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Date: Sept. 5, 2008
Contacts: Christine Stencel, Senior Media Relations Officer
Alison Burnette, Media Relations Assistant
Office of News and Public Information
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FOR IMMEDIATE RELEASE
Drafts of Unofficial Report Looking at Great Lakes Pollution and Health Data
Have Limited Scientific Quality and Usefulness, IOM Review Finds
WASHINGTON -- Two drafts of a yet-to-be-finalized report looking at health and pollution data from the Great Lakes region have problems that diminish the documents' scientific quality, says a review by the Institute of Medicine (IOM). These shortcomings limit the usefulness of the drafts -- prepared by the U.S. Centers for Disease Control and Prevention -- in determining whether health risks might be associated with living near the lakes.
Questions about the scientific quality of the drafts and concern following the unauthorized publication of one of the interim drafts on a public Web site led CDC to ask the IOM for an independent review of the documents. The drafts originated with an international commission's request for CDC's Agency for Toxic Substances and Disease Registry (ATSDR) to evaluate the public health implications of hazardous materials present in certain areas within U.S. states in the Great Lakes basin. The IOM committee focused on a 2007 draft and a 2008 version that was prepared after directors within ATSDR expressed apprehension about the 2007 draft's methodology and conclusions and postponed its public release. No final report has been released.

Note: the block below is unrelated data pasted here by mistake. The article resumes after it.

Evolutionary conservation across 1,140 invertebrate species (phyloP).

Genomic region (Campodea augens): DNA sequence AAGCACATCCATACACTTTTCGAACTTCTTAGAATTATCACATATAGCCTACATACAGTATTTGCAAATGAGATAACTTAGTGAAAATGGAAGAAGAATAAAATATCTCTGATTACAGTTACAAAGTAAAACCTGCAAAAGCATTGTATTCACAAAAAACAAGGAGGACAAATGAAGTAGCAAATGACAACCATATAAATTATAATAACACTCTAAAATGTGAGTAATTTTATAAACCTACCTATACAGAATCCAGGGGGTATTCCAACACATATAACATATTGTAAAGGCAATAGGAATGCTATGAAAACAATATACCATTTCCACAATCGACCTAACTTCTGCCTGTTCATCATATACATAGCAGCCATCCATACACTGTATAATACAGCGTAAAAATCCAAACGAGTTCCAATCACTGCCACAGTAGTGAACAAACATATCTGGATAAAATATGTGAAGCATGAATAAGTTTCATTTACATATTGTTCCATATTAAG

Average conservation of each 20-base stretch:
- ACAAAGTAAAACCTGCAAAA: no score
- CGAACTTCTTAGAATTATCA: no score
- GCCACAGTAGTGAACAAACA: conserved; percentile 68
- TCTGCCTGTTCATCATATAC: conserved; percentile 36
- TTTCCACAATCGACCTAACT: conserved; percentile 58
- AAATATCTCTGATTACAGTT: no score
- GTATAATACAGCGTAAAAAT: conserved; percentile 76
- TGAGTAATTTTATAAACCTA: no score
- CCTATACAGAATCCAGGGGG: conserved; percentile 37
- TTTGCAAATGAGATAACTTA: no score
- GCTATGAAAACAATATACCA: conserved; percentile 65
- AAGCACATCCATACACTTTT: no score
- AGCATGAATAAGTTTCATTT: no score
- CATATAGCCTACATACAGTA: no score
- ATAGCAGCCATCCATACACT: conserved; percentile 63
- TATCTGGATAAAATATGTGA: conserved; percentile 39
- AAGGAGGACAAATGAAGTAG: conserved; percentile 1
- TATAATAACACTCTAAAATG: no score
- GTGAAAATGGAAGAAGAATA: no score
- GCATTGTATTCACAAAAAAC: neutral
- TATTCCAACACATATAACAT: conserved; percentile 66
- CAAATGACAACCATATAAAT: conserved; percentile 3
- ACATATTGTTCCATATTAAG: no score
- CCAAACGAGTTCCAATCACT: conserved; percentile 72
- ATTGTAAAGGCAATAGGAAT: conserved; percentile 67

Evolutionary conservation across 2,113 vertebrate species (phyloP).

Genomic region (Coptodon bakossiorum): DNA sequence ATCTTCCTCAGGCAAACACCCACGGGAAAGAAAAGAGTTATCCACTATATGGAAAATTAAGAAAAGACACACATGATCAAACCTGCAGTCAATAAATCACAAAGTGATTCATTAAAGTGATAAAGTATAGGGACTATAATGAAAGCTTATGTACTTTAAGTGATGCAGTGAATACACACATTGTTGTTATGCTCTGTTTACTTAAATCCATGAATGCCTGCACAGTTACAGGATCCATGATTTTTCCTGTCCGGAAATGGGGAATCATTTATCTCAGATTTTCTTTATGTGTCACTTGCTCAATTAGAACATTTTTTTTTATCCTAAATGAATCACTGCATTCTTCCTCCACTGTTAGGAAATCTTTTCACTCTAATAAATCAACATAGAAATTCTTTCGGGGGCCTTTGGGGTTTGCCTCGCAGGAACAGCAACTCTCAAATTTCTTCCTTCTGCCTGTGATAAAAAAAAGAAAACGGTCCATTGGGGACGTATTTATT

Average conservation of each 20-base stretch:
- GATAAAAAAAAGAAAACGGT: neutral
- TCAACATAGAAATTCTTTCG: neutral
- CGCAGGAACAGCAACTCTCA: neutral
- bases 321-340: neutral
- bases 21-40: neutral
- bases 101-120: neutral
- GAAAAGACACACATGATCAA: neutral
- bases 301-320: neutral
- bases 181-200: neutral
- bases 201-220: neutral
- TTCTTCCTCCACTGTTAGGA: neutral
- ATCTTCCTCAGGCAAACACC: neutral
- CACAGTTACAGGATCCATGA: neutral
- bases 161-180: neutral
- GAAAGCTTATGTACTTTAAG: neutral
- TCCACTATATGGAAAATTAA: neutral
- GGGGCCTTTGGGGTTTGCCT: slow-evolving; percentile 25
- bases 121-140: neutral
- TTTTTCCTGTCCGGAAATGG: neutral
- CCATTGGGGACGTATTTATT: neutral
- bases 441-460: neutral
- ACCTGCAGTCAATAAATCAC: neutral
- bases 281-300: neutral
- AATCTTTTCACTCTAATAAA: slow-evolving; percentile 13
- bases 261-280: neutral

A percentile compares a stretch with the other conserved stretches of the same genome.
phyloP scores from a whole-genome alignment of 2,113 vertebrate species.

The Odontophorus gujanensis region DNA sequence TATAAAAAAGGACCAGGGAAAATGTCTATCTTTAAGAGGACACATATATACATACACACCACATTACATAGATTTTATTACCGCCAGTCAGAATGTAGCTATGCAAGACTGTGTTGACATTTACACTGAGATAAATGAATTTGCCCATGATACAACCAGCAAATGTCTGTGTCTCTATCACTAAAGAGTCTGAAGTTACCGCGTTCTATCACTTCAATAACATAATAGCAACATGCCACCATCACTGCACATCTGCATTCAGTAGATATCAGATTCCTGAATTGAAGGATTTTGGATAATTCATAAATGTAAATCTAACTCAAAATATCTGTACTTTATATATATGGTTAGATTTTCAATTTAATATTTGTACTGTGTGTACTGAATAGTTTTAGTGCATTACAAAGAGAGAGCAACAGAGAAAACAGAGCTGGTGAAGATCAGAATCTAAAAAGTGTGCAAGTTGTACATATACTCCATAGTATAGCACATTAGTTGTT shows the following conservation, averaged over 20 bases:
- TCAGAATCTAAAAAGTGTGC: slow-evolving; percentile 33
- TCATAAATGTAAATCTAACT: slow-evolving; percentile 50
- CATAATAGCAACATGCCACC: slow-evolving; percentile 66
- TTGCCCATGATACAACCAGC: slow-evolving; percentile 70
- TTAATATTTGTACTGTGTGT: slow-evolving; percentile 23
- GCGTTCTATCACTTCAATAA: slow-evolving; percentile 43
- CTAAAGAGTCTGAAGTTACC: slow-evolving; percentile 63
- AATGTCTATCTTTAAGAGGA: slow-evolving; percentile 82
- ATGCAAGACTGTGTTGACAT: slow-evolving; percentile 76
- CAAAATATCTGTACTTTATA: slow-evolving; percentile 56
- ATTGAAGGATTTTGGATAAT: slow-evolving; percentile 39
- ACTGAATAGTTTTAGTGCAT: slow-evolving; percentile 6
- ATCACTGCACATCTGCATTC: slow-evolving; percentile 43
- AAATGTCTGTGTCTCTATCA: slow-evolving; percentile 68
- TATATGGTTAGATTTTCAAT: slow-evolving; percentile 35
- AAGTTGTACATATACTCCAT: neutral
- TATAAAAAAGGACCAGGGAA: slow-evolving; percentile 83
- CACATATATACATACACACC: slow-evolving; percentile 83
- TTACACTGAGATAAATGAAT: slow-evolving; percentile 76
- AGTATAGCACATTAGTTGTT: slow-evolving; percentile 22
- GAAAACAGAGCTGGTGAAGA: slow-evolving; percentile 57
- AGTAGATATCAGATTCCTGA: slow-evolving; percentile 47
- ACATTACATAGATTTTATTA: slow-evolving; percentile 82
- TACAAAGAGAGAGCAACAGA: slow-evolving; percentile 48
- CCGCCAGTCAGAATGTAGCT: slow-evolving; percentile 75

"We found problems in how each draft was developed, which data were used, and what conclusions the authors drew," said Robert Wallace, Irene Ensminger Stecher Professor of Epidemiology and Internal Medicine, College of Public Health, University of Iowa, Iowa City, and chair of the committee that wrote the report. "Our task was to focus solely on the scientific quality of the drafts and not to assess whether pollution around the Great Lakes poses health concerns," he added. "The problems we found in the drafts would limit the ability of officials and others to draw conclusions from them about whether any health risks are associated with living in or near certain places around the Great Lakes."